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Frost fans save grape vines from ‘black frosts’
It is easy to see the effect frost fans had against the reported ‘black frost’ in Padthaway, Australia over the previous weekend. The grape vines within the fan coverage area were a healthy green, whilst all around the vines had been blackened by the sub-zero temperatures.
Kim Lang from Terra Rossa Viticultural Management manages five vineyards between Wrattonbully and Lucindale with seventeen frost fans between them. “Some of the fans ran for three consecutive nights clocking up around 20 hours”, says Lang. He estimates they’d have suffered 70 - 80% loss without them. Over the next few days, growers in Padthaway, Wrattonbully and Coonawarra reported similar stories.
Frost-blackened vines beyond the frost fan’s protective coverage area
“This frost event caught us by surprise so there was no time for those relying on helicopters to make arrangements. The thing with the frost fans nowadays is they’re armed and ready to automatically run when they need to. The water is also marginal up here compared to Coonawarra in terms of availability and quality. Higher levels of salinity can cause leaf burn and moisture deficits even though the soil appears wet, reflected by reduced growth rate, fruit quality and yield. Applying copious amounts of water for frost protection close to harvest also risks wrecking the fruit”, says Lang.
However, some growers still question the efficacy of frost fans and Ben Daking from Australian Frost Fans believes this is partly to do with these events being reported as ‘black frosts’ and the perceptions that creates. A black frost is defined as “a severe freezing that blackens growing plants without a visible frost”.
However, Daking believes the term ‘black frost’ can create connotations with advection frosts where there is little or no inversion layer.
Frost Fans work by utilizing warmer / drier air from the ‘inversion’ layer to create air movement at the fruiting/ flowering height in vineyards on still cold nights preventing damage to flowers, soft tissue and fruit.
Frost fans are an efficient and effective method to protect against frost damage and cold injury during radiation frost events. Radiation frosts only occur at night and are caused by long wave radiation cooling from the earth to the sky. The coldest air is closest to the ground and the temperature increases with height above the ground until the inversion cap is reached. Radiation frosts are the most common type of frost in spring and autumn.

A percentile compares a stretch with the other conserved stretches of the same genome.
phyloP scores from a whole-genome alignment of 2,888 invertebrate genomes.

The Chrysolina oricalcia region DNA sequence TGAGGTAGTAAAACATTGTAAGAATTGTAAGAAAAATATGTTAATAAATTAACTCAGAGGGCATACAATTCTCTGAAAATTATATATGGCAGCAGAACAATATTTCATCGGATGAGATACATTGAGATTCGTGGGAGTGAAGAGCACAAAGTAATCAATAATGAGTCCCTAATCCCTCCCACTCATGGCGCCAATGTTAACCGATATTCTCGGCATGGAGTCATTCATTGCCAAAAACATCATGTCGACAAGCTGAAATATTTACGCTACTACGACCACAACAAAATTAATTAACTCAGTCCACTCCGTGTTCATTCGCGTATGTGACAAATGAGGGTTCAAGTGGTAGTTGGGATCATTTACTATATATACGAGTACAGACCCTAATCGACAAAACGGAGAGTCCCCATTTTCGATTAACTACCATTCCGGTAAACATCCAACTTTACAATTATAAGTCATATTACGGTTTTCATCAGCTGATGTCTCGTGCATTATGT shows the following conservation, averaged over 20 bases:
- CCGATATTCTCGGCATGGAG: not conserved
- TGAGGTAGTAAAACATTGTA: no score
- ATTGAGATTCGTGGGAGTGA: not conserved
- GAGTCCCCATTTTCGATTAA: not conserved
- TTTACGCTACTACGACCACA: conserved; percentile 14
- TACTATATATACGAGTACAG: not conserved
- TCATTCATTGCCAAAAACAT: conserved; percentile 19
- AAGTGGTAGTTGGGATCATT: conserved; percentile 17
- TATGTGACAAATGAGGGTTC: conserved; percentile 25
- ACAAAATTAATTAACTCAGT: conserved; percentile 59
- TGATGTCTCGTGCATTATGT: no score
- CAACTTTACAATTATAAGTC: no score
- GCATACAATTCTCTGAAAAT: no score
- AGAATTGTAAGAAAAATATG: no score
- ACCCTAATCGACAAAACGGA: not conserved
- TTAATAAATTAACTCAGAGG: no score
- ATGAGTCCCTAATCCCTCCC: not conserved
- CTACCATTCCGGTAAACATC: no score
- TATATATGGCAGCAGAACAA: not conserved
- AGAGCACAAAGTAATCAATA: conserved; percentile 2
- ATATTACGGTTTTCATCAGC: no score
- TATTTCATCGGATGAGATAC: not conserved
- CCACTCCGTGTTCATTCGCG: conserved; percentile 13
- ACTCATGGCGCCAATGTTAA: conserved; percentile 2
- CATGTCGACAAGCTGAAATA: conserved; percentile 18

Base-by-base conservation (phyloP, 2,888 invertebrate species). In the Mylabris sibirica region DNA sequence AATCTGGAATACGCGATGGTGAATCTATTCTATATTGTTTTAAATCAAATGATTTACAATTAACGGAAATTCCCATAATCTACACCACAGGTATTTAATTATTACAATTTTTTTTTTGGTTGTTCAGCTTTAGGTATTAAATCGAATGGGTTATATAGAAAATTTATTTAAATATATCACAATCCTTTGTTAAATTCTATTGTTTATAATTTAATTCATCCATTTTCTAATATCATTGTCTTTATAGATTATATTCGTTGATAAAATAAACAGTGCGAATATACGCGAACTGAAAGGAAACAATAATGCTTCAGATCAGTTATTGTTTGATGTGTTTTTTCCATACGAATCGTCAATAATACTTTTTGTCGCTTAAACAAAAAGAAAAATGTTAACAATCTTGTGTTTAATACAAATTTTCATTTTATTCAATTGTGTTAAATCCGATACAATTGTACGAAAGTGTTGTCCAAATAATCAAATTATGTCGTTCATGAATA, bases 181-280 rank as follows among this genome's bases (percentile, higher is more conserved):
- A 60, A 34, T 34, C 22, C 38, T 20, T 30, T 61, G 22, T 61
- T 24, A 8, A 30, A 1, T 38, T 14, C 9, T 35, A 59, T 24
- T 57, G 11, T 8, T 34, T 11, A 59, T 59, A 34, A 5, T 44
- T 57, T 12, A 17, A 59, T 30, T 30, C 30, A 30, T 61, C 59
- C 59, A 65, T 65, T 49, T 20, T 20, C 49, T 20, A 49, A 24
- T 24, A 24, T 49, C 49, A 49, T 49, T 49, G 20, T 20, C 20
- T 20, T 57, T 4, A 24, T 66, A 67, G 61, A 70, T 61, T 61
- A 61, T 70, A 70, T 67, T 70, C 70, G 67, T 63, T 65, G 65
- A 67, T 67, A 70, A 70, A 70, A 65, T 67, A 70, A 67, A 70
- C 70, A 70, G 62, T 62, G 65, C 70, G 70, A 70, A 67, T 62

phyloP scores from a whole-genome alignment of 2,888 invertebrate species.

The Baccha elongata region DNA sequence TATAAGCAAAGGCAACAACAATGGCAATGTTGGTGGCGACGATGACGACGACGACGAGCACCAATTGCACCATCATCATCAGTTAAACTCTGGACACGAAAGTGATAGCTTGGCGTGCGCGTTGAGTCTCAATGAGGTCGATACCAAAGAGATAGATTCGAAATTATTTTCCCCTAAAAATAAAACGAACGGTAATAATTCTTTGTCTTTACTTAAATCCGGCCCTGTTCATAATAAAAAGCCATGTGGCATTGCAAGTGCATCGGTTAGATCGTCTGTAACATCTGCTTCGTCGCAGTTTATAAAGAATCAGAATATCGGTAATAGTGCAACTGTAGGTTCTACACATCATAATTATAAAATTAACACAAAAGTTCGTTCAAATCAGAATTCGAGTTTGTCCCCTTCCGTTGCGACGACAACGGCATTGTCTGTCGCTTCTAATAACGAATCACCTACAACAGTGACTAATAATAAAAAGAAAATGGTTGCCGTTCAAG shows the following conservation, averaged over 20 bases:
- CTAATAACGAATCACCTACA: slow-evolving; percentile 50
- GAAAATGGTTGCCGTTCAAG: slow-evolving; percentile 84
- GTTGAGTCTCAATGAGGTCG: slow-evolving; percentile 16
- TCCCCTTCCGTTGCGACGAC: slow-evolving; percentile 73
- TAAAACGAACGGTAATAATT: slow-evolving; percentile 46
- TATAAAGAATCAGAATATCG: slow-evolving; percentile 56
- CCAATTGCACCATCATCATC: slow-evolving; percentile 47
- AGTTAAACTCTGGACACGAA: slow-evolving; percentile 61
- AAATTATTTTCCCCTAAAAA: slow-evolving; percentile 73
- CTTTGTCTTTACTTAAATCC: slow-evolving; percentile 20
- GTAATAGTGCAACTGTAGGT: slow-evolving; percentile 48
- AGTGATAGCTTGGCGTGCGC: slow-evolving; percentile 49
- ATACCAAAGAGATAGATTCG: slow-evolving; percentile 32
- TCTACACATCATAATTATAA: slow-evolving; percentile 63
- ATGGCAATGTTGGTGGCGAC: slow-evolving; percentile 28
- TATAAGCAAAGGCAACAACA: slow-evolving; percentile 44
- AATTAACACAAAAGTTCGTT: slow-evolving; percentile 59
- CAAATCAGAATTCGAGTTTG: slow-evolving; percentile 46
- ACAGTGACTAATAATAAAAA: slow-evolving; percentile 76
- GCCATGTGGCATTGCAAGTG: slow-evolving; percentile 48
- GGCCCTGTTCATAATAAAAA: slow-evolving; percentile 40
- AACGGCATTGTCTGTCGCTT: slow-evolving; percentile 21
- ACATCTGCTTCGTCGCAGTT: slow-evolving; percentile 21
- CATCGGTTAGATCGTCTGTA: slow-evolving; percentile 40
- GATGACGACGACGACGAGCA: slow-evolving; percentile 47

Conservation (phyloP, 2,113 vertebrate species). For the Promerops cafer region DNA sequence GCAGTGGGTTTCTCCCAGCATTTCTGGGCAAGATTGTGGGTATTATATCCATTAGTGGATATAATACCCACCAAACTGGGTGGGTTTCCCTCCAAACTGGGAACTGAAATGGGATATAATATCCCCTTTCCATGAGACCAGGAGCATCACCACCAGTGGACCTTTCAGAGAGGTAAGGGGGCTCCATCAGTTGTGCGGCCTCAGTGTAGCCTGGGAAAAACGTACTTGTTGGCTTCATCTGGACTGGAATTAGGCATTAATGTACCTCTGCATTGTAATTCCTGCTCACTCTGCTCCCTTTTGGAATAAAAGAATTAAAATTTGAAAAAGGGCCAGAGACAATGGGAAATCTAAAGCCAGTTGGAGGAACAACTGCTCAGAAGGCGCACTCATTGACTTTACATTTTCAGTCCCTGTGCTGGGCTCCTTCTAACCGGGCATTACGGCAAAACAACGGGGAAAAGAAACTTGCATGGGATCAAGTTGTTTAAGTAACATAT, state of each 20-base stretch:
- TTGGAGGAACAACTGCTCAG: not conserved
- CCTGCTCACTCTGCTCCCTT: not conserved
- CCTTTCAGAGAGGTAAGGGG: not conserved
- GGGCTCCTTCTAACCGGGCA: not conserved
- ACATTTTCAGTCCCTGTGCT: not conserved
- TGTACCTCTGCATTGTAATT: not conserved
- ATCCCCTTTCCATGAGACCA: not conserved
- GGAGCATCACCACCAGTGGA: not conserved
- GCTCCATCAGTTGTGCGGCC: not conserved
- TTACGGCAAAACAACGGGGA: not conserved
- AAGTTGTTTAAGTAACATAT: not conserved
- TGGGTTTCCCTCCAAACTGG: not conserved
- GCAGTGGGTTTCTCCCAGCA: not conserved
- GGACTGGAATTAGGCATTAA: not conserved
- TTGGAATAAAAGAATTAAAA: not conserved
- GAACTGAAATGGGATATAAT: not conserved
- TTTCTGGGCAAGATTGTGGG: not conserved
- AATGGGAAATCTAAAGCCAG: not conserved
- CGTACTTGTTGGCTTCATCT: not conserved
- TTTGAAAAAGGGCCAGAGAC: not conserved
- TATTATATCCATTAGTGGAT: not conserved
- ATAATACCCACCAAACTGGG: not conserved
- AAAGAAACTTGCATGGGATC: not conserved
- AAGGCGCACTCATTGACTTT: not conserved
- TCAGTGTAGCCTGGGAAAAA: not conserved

Radiation frosts are far more common than advection frosts, which are caused by a large scale invasion of freezing air from the polar-regions. The temperature decreases with height above the ground and the entire air mass is well below 0°C. Advection frosts are very rare in Australia and large scale active frost protection in horticulture to protect against them is not economically feasible.
Daking continues, “through our remote frost fan monitoring service, we have access to historical and real time information for frost events for every frost fan we monitor in Australia and New Zealand. This includes the strength of the inversion layer recorded through temperature probes at the canopy height and at the top of the frost fan tower.”
“We have some clients who now have several hundred fans providing blanket coverage across their vineyards. They simply wouldn’t keep buying them if their efficacy was in question. We are a specialist business – frost fans is all we do – so our ongoing success is based on the efficacy of our products and the service backup we provide.”
However, what growers are really buying is a form of ‘insurance’ to protect the yield and quality of their crops. Some reports suggest active frost protection systems are expensive so Australian Frost Fans has just built a ROI calculator, which will soon be available online. Growers will be able to use their own numbers to make a more informed decision from a value-based rather than a cost-based perspective. In the majority of cases, the returns are compelling. “In the meantime, growers are welcome to contact us and we can run the numbers for them.”
For more information:
Australian Frost Fans
Tel: +61 4 4811 1384 or +61 1800 797 629
Publication date: 11/16/2017
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